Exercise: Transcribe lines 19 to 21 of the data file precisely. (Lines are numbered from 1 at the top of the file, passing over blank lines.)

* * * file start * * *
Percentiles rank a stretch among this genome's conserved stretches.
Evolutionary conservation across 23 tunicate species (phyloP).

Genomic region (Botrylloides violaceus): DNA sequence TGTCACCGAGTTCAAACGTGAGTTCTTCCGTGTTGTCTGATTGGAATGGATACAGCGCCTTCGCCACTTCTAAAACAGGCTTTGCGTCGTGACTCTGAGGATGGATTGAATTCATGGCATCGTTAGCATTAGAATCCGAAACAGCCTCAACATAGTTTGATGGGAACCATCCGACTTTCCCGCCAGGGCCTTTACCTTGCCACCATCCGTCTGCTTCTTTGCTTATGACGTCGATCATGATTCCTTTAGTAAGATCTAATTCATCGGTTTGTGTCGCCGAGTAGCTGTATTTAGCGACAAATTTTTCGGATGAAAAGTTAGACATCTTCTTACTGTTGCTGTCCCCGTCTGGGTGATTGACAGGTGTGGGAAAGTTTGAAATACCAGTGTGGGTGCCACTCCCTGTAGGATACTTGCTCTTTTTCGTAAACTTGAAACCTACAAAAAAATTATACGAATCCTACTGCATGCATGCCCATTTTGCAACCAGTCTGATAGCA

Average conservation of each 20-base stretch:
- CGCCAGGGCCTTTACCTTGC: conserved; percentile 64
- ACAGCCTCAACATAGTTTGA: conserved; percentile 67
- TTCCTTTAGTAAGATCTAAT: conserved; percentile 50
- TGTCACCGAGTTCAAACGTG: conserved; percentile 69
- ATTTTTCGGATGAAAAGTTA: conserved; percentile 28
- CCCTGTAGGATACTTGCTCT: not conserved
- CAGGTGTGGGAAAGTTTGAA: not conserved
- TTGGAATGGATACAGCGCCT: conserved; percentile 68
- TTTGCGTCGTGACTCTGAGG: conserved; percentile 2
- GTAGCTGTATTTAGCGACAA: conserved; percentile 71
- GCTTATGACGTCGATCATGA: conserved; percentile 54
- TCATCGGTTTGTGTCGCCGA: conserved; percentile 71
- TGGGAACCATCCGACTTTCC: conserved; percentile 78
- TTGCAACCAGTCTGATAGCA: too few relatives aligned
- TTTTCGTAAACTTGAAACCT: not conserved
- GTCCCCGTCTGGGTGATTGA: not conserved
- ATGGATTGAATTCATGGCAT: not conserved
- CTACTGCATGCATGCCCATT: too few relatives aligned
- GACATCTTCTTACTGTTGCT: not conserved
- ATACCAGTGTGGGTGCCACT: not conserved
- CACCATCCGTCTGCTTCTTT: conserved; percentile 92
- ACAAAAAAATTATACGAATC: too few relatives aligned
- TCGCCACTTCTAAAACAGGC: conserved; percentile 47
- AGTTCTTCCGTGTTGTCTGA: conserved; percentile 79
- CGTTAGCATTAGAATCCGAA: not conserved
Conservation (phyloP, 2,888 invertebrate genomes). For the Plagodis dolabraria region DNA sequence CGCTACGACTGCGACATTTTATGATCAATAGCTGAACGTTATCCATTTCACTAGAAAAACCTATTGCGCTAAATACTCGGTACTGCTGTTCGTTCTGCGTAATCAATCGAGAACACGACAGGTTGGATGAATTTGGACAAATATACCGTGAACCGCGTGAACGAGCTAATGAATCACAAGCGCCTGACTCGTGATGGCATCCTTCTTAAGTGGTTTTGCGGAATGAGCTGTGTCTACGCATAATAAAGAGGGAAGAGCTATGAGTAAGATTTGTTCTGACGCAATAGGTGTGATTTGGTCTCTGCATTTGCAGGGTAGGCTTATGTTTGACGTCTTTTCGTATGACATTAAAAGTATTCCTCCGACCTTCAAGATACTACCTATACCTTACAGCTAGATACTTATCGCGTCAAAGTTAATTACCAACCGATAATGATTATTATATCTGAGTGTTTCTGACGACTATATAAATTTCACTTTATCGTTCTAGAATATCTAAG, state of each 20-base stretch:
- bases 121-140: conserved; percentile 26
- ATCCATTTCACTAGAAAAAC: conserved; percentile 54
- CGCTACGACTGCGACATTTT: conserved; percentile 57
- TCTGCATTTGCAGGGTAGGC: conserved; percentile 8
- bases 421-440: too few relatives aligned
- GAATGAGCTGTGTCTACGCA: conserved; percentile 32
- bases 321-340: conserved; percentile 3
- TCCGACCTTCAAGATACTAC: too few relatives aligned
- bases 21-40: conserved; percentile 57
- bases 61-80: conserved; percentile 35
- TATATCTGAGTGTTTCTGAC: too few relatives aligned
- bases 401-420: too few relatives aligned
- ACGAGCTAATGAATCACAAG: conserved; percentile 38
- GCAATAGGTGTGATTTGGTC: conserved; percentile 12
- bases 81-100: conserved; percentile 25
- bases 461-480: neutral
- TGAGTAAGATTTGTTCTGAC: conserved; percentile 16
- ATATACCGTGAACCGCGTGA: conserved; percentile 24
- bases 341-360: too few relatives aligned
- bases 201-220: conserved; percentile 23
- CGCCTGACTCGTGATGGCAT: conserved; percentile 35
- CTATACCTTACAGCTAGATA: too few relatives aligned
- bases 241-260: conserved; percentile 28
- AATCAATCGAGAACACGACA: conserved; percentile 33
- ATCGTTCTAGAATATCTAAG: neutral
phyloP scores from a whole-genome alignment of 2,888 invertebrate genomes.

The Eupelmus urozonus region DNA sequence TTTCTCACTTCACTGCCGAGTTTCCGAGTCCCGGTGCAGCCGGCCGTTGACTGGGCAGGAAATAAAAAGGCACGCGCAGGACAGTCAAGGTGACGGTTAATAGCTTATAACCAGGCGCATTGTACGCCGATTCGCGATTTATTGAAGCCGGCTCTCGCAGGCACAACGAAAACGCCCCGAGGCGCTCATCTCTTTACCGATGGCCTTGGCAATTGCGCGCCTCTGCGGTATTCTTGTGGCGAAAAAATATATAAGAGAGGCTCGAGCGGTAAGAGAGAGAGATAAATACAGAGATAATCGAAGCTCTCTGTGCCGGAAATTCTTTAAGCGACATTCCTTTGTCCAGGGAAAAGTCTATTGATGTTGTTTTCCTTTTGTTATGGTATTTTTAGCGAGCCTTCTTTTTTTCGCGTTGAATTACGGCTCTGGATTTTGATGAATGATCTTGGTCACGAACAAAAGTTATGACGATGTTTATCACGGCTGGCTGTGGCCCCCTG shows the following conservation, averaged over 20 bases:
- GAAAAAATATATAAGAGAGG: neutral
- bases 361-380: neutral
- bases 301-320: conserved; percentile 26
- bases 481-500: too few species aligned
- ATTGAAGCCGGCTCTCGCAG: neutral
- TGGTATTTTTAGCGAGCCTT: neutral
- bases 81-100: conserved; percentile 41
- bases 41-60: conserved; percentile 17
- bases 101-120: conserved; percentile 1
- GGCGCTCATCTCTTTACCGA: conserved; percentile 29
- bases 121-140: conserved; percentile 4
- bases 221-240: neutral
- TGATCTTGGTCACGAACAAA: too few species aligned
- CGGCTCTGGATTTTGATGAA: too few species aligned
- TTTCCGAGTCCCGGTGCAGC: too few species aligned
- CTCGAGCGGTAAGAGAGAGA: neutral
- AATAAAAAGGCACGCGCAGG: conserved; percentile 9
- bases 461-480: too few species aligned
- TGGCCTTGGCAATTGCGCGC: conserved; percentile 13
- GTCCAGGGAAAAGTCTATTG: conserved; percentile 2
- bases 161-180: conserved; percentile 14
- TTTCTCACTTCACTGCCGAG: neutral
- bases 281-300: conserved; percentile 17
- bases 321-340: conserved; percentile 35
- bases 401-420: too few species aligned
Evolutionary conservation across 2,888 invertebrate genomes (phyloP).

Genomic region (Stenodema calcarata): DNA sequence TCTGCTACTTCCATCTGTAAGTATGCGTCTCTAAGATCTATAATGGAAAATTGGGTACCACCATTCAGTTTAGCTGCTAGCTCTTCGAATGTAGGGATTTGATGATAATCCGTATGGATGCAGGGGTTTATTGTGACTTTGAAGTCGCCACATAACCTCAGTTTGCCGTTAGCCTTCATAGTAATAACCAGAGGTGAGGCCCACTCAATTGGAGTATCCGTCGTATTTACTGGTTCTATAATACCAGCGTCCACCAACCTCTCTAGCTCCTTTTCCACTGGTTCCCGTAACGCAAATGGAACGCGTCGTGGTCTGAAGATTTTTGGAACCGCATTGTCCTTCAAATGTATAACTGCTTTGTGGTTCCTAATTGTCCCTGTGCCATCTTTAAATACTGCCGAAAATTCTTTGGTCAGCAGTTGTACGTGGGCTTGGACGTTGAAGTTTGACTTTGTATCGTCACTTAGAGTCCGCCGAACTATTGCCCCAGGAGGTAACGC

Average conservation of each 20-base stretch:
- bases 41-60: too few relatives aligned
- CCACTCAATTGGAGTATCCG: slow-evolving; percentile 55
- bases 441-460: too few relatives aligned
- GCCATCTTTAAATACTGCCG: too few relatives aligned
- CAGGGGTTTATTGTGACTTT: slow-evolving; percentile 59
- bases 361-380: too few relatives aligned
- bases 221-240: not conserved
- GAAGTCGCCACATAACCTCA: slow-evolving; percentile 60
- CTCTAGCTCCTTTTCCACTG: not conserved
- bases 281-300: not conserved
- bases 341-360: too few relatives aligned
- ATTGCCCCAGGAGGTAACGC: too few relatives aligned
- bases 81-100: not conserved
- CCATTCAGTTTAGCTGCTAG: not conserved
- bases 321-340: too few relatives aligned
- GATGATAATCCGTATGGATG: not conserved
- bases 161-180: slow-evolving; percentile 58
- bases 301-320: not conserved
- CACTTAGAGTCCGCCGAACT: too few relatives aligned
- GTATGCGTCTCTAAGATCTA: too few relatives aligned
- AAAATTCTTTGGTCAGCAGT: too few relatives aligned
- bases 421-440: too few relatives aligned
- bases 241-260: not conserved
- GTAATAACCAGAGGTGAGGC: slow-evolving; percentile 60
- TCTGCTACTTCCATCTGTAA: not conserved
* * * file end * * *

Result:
- TTTTCGTAAACTTGAAACCT: not conserved
- GTCCCCGTCTGGGTGATTGA: not conserved
- ATGGATTGAATTCATGGCAT: not conserved